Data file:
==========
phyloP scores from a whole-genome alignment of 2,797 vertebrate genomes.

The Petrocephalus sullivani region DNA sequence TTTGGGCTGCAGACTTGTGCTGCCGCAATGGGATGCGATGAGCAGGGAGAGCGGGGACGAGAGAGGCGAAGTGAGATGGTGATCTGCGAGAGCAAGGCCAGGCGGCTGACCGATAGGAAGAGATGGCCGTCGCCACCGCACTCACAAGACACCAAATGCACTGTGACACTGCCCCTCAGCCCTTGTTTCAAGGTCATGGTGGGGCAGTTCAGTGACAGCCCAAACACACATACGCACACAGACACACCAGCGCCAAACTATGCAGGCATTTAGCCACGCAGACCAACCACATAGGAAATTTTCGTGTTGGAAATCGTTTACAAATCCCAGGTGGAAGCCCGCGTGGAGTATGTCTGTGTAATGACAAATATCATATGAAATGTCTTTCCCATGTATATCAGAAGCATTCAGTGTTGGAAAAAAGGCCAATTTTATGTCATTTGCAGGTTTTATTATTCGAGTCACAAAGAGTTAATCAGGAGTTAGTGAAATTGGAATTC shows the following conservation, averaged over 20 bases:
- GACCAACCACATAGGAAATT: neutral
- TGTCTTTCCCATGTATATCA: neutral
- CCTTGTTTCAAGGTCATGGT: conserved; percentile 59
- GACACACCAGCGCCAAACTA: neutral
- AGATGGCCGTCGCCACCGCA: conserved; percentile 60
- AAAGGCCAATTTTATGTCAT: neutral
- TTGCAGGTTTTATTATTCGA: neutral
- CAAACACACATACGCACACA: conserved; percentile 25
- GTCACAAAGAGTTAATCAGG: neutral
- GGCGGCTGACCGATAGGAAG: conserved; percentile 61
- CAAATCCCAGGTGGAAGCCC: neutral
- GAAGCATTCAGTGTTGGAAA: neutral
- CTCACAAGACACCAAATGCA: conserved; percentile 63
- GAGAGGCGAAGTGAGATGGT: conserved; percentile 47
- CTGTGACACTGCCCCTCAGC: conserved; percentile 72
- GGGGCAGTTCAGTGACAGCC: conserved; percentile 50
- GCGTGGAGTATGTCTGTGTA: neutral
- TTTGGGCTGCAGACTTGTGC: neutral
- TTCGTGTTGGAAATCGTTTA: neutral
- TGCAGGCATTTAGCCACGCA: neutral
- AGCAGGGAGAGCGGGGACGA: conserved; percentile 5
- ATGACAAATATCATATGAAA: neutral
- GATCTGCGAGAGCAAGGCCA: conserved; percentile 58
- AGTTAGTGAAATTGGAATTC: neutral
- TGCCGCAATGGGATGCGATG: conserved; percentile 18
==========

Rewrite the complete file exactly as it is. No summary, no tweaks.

phyloP scores from a whole-genome alignment of 2,797 vertebrate genomes.

The Petrocephalus sullivani region DNA sequence TTTGGGCTGCAGACTTGTGCTGCCGCAATGGGATGCGATGAGCAGGGAGAGCGGGGACGAGAGAGGCGAAGTGAGATGGTGATCTGCGAGAGCAAGGCCAGGCGGCTGACCGATAGGAAGAGATGGCCGTCGCCACCGCACTCACAAGACACCAAATGCACTGTGACACTGCCCCTCAGCCCTTGTTTCAAGGTCATGGTGGGGCAGTTCAGTGACAGCCCAAACACACATACGCACACAGACACACCAGCGCCAAACTATGCAGGCATTTAGCCACGCAGACCAACCACATAGGAAATTTTCGTGTTGGAAATCGTTTACAAATCCCAGGTGGAAGCCCGCGTGGAGTATGTCTGTGTAATGACAAATATCATATGAAATGTCTTTCCCATGTATATCAGAAGCATTCAGTGTTGGAAAAAAGGCCAATTTTATGTCATTTGCAGGTTTTATTATTCGAGTCACAAAGAGTTAATCAGGAGTTAGTGAAATTGGAATTC shows the following conservation, averaged over 20 bases:
- GACCAACCACATAGGAAATT: neutral
- TGTCTTTCCCATGTATATCA: neutral
- CCTTGTTTCAAGGTCATGGT: conserved; percentile 59
- GACACACCAGCGCCAAACTA: neutral
- AGATGGCCGTCGCCACCGCA: conserved; percentile 60
- AAAGGCCAATTTTATGTCAT: neutral
- TTGCAGGTTTTATTATTCGA: neutral
- CAAACACACATACGCACACA: conserved; percentile 25
- GTCACAAAGAGTTAATCAGG: neutral
- GGCGGCTGACCGATAGGAAG: conserved; percentile 61
- CAAATCCCAGGTGGAAGCCC: neutral
- GAAGCATTCAGTGTTGGAAA: neutral
- CTCACAAGACACCAAATGCA: conserved; percentile 63
- GAGAGGCGAAGTGAGATGGT: conserved; percentile 47
- CTGTGACACTGCCCCTCAGC: conserved; percentile 72
- GGGGCAGTTCAGTGACAGCC: conserved; percentile 50
- GCGTGGAGTATGTCTGTGTA: neutral
- TTTGGGCTGCAGACTTGTGC: neutral
- TTCGTGTTGGAAATCGTTTA: neutral
- TGCAGGCATTTAGCCACGCA: neutral
- AGCAGGGAGAGCGGGGACGA: conserved; percentile 5
- ATGACAAATATCATATGAAA: neutral
- GATCTGCGAGAGCAAGGCCA: conserved; percentile 58
- AGTTAGTGAAATTGGAATTC: neutral
- TGCCGCAATGGGATGCGATG: conserved; percentile 18